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Pediatr Infect Dis J. 2018 Oct;37(10):1016-1021. doi: 10.1097/INF.0000000000001975.

Congenital Cytomegalovirus and HIV Perinatal Transmission.

Author information

1
From the David Geffen UCLA School of Medicine, Los Angeles, CA.
2
Westat, Rockville, MD.
3
Office of the Global AIDS Coordinator, U.S. Department of State, Washington, DC.
4
Eunice Kennedy Shriver National Institute of Child Health and Human Development, National Institutes of Health, Bethesda, MD.
5
Hospital Geral de Nova Iguaçu, Nova Iguaçu, RJ, Brazil.
6
Hospital Federal dos Servidores do Estado, Rio de Janeiro, RJ, Brazil.
7
SAMRC and Perinatal HIV Research Unit, University of Witwatersrand, Cape Town, South Africa.
8
Stellenbosch University/Tygerberg Hospital, Cape Town, South Africa.
9
Hospital Conceicao, Porto Alegre, RS, BrazilHospital Femina, Porto Alegre, RS, Brazil.
10
Irmandade da Santa Casa de Misericordia de Porto Alegre, RS, Brazil.
11
Federal University of Minas Gerais, Belo Horizonte, MG, Brazil.
12
Ribeirão Preto Medical School, University of São Paulo, SP, Brazil.
13
Escola Paulista de Medicina-Universidade Federal de São Paulo, São Paulo, SP, Brazil.
14
Foundation for Maternal and Infant Health (FUNDASAMIN), Buenos Aires, Argentina.
15
Fundacao Oswaldo Cruz (FIOCRUZ), Rio de Janeiro, RJ, Brazil.
16
Boston University School of Medicine, Boston, MA.

Abstract

BACKGROUND:

Congenital cytomegalovirus (CMV) infection (cCMV) is an important cause of hearing loss and cognitive impairment. Prior studies suggest that HIV-exposed children are at higher risk of acquiring cCMV. We assessed the presence, magnitude and risk factors associated with cCMV among infants born to HIV-infected women, who were not receiving antiretrovirals during pregnancy.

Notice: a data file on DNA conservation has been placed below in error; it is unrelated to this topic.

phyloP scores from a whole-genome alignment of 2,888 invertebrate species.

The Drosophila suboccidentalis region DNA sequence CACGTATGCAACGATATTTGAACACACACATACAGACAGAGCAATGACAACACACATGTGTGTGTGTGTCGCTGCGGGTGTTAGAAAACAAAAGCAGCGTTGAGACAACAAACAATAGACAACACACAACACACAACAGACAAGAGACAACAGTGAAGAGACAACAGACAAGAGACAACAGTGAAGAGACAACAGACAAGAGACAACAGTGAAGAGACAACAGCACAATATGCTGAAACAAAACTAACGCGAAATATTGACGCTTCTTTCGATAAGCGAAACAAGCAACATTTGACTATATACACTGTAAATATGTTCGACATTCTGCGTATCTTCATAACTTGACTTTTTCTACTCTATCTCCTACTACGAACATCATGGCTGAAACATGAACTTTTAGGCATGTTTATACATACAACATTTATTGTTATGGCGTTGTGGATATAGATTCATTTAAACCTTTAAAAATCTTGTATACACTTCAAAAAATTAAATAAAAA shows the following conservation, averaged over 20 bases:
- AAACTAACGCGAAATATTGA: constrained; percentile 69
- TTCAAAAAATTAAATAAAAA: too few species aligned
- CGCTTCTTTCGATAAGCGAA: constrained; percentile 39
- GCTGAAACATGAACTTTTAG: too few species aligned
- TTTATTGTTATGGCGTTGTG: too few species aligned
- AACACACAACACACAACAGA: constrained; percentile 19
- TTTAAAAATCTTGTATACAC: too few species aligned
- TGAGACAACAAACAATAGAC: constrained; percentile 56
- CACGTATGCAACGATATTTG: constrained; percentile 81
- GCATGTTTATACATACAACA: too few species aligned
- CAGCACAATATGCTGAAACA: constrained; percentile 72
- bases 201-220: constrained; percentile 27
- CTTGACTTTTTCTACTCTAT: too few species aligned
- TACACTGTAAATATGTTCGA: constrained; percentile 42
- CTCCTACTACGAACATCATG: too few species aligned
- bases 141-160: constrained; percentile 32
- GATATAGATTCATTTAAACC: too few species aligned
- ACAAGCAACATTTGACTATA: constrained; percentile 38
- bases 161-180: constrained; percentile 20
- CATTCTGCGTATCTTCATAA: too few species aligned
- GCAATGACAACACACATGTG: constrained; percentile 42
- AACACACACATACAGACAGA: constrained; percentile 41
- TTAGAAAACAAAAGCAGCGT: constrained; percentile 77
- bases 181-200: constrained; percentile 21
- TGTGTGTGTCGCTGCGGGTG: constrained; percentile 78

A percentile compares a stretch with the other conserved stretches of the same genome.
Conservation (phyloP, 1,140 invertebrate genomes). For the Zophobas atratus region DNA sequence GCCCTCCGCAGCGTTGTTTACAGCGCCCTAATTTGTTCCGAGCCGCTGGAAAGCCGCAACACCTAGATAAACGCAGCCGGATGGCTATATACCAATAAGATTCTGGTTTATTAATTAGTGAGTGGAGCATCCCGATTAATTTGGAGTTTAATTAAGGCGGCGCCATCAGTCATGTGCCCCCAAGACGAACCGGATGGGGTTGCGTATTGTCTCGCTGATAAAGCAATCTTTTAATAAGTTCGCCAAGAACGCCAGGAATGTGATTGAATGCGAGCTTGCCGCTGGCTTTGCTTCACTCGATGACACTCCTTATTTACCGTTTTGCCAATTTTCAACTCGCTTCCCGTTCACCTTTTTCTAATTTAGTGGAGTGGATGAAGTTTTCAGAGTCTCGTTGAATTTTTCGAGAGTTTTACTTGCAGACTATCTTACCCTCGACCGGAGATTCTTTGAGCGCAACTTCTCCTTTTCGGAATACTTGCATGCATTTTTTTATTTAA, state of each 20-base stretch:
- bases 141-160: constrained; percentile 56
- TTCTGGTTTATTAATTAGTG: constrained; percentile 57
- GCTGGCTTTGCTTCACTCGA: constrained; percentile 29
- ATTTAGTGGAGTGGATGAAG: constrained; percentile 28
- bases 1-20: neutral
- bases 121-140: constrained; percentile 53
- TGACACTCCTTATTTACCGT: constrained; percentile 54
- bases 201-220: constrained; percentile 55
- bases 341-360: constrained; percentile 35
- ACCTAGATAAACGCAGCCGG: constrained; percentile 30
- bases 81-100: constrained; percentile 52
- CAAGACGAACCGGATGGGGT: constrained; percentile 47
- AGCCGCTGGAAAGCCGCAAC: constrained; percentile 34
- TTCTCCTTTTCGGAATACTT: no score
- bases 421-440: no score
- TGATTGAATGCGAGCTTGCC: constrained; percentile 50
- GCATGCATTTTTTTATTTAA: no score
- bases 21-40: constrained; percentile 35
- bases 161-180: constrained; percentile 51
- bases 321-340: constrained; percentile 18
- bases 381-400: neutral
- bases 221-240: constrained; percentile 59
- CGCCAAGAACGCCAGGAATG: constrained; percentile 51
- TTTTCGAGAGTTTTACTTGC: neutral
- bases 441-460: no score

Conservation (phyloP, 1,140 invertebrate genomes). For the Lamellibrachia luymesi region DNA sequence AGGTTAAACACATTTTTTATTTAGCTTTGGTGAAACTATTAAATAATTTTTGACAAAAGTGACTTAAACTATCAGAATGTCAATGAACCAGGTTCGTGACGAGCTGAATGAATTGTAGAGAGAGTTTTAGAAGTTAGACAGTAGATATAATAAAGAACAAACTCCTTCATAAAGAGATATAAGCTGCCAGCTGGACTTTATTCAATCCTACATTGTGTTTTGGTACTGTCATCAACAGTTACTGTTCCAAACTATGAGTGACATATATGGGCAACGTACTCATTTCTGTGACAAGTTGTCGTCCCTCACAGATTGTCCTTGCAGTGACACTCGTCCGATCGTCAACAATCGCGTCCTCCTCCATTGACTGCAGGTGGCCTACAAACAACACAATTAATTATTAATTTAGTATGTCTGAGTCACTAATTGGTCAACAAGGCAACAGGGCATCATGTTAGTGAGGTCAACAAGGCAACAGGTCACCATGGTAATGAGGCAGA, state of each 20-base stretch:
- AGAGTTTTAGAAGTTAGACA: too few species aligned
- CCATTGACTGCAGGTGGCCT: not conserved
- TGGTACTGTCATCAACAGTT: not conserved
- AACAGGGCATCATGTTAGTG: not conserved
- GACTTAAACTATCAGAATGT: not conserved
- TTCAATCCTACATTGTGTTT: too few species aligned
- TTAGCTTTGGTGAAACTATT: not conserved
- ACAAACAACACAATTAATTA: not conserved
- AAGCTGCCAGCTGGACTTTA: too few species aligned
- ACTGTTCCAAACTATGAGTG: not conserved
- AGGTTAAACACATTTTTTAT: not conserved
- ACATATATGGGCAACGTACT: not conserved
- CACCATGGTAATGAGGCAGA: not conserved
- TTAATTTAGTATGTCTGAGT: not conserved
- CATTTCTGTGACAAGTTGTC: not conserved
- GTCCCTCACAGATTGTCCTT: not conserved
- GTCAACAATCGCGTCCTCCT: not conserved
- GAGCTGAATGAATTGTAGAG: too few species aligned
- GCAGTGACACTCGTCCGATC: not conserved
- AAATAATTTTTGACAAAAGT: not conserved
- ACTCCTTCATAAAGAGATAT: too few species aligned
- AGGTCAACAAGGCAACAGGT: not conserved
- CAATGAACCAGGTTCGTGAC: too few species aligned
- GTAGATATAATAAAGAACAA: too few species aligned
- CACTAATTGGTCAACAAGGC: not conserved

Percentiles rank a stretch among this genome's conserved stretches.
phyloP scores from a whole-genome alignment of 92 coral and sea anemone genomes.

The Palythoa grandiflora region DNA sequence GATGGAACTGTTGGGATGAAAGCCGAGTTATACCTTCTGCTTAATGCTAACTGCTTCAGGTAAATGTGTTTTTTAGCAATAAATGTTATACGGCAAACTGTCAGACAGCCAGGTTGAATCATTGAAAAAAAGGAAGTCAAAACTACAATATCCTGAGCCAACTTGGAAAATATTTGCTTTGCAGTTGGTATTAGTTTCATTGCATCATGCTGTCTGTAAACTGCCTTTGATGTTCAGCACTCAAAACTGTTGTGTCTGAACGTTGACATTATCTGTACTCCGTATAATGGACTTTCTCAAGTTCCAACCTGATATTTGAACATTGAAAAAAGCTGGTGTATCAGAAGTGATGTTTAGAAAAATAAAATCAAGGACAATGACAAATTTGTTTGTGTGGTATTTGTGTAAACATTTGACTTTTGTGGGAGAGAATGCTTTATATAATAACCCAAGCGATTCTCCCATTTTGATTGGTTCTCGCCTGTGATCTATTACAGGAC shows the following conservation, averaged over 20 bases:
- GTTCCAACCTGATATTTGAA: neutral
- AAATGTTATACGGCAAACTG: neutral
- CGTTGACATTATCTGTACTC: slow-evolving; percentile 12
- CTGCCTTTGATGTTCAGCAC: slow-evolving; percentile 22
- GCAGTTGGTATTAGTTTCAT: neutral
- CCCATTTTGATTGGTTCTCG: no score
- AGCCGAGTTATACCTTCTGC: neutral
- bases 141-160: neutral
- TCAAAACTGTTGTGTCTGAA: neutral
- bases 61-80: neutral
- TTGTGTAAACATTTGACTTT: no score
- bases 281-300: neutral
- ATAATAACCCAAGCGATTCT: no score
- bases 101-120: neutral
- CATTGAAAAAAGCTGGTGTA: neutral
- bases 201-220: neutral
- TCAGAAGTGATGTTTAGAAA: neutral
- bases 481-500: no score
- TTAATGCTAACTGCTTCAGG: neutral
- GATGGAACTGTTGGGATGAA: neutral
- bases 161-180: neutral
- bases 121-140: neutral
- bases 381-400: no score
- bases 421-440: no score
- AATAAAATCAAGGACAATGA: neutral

METHODS:

cCMV and urinary CMV load were determined in a cohort of infants born to HIV-infected women not receiving antiretrovirals during pregnancy. Neonatal urines obtained at birth were tested for CMV DNA by qualitative and reflex quantitative real-time polymerase chain reaction.

RESULTS:

Urine specimens were available for 992 (58.9%) of 1684 infants; 64 (6.5%) were CMV-positive. Mean CMV load (VL) was 470,276 copies/ml (range: < 200-2,000,000 copies/ml). Among 89 HIV-infected infants, 16 (18%) had cCMV versus 42 (4.9%) of 858 HIV-exposed, uninfected infants (P < 0.0001). cCMV was present in 23.2% of infants with in utero and 9.1% infants with intrapartum HIV infection (P < 0.0001). Rates of cCMV among HIV-infected infants were 4-fold greater (adjusted OR, 4.4; 95% CI: 2.3-8.2) and 6-fold greater among HIV in utero-infected infants (adjusted OR, 6; 95% CI: 3-12.1) compared with HIV-exposed, uninfected infants. cCMV was not associated with mode of delivery, gestational age, Apgar scores, 6-month infant mortality, maternal age, race/ethnicity, HIV viral load or CD4 count. Primary cCMV risk factors included infant HIV-infection, particularly in utero infection.

CONCLUSION:

High rates of cCMV with high urinary CMV VL were observed in HIV-exposed infants. In utero HIV infection appears to be a major risk factor for cCMV in infants whose mothers have not received combination antiretroviral therapy in pregnancy.

TRIAL REGISTRATION:

ClinicalTrials.gov NCT00099359.

PMID:
30216294
PMCID:
PMC6129438
[Available on 2019-10-01]
DOI:
10.1097/INF.0000000000001975
[Indexed for MEDLINE]

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